The CCC was created by the 2008 Climate Change Act to hold the government to account for its efforts to reduce greenhouse gases, and its most recent five-year “carbon budget” was signed into law by Boris Johnson in 2021.
Rejecting their recommendations would set the government up for a major legal clash with environmental groups. Last year, a High Court ruling stated that “considerable weight” should be given to the CCC’s advice. Groups like Greenpeace plan to use the committee’s latest recommendation in legal challenges against future airport expansions.
But a Department for Transport spokesperson told The Telegraph: “The growth of airports, and the aviation sector as a whole, has a key role to play in boosting our global connectivity and helping grow the economy. We continue to support airport expansion where it can be done sustainably.”
Ministers pin their hopes on the rapid development of green aviation fuels to decarbonise the sector. This week, Coutinho will present a proposal of legal obligation for the Government to elaborate plans to subsidize the so-called sustainable aviation fuels (SAF).
The government’s approach will increase pressure on the Labor Party to take a position on the issue.
Rachel Reeves, the shadow chancellor, told The Telegraph last week that she would do “whatever it takes” to attract investment to Britain.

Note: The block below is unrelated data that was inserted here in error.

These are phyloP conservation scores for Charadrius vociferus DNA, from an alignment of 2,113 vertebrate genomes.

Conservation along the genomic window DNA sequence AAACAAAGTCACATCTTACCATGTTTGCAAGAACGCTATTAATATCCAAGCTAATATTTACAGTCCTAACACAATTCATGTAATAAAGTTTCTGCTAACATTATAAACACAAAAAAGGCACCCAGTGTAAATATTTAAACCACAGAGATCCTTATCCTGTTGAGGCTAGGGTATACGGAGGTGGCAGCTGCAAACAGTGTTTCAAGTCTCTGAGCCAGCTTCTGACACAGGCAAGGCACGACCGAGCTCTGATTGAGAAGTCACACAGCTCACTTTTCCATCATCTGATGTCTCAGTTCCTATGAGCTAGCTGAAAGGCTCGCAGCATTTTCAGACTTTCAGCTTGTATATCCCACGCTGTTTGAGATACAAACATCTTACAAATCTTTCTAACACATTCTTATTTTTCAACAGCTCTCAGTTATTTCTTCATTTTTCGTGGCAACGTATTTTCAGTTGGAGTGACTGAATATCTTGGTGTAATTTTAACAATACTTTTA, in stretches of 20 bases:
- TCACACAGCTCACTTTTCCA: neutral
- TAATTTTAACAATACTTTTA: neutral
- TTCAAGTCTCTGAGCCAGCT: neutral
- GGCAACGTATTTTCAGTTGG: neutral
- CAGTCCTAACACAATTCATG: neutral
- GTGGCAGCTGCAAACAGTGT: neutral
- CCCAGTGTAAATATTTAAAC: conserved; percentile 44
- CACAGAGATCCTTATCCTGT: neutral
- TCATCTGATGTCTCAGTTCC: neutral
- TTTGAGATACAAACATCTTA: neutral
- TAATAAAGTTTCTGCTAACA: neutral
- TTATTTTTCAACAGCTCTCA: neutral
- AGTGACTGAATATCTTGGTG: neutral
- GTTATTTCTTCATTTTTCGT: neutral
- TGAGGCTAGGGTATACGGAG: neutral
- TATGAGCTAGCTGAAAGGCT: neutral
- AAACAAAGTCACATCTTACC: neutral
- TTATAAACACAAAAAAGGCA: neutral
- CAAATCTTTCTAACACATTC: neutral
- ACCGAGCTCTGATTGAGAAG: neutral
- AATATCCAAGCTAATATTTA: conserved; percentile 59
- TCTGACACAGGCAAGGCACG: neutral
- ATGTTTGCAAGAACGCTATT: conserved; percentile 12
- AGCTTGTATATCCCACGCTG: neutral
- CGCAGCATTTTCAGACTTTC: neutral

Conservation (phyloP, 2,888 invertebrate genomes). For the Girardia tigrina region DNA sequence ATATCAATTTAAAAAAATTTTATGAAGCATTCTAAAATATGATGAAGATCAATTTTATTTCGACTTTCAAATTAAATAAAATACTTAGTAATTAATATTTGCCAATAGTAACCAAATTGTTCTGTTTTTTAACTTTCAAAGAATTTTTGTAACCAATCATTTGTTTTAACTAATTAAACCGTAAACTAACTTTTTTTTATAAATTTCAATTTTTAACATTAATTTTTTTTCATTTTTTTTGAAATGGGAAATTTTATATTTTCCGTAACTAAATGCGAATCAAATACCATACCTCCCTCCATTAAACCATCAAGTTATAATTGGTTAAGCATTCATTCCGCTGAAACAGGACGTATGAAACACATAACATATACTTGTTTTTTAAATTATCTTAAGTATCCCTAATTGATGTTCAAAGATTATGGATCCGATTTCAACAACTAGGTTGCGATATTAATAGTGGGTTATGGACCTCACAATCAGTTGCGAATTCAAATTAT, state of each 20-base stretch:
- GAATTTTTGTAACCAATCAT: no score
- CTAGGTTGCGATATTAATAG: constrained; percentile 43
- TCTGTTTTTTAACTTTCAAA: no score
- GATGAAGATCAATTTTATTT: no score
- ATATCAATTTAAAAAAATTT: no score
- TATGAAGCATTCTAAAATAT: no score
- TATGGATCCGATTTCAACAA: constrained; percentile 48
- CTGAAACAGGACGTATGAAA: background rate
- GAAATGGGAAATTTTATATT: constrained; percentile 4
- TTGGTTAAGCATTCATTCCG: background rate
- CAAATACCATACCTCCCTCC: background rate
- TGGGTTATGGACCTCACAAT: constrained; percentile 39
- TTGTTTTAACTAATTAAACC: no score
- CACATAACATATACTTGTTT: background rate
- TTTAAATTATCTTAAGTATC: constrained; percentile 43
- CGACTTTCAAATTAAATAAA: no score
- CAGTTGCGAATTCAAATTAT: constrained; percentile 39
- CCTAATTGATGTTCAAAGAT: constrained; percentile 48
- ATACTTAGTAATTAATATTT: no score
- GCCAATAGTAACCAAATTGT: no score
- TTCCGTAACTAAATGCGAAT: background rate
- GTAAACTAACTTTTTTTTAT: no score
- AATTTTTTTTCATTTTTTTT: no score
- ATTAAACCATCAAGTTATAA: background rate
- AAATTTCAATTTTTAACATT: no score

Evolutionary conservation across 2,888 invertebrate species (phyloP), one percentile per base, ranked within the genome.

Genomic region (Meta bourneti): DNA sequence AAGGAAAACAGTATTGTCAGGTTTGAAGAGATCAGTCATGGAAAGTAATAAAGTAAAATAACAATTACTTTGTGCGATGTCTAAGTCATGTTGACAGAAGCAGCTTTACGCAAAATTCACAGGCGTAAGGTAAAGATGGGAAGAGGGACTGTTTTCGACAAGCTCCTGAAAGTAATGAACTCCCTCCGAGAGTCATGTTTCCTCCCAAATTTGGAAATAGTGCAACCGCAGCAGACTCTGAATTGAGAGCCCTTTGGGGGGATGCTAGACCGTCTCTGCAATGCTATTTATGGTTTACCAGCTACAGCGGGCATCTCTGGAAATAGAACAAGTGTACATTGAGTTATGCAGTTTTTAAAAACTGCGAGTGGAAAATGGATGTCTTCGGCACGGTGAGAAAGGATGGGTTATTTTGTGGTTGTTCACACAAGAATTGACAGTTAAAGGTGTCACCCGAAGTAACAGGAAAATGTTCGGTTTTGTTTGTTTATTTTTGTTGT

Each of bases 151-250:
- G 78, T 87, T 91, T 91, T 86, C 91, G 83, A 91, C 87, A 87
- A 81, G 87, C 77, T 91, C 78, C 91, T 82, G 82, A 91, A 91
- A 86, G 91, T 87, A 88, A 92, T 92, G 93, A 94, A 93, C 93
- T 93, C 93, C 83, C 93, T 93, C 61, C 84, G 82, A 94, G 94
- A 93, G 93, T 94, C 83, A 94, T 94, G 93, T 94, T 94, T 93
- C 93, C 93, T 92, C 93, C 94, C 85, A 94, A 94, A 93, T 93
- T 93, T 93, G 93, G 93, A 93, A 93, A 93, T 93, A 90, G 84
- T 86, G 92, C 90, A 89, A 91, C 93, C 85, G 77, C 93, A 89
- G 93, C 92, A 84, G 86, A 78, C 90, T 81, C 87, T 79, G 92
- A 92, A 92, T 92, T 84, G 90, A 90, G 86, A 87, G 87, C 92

Heathrow is in the process of reviewing plans for a third runway, which Labor previously said failed its “four tests” for airport expansion.
But a Heathrow spokesman said: “We have always been clear that the expansion will be done within strict environmental targets, including those for carbon, minimizing noise and local environmental impact, thus meeting Labor’s four tests.
“We are confident that the Heathrow plans and the aviation industry roadmap provide a credible path to net zero flight by 2050.
“Adding capacity at the UK’s only hub airport would bring benefits to the whole of the UK, create jobs, boost UK exports and fulfill the country’s global ambitions.”
The CCC’s decision to issue formal advice against further enlargement was taken at one of the last meetings chaired by Lord Deben – formerly John Gummer – before leaving the body this summer.
The committee was frustrated that plans to expand airports across the country continued despite its warnings that net airport growth was inconsistent with the country’s net zero target.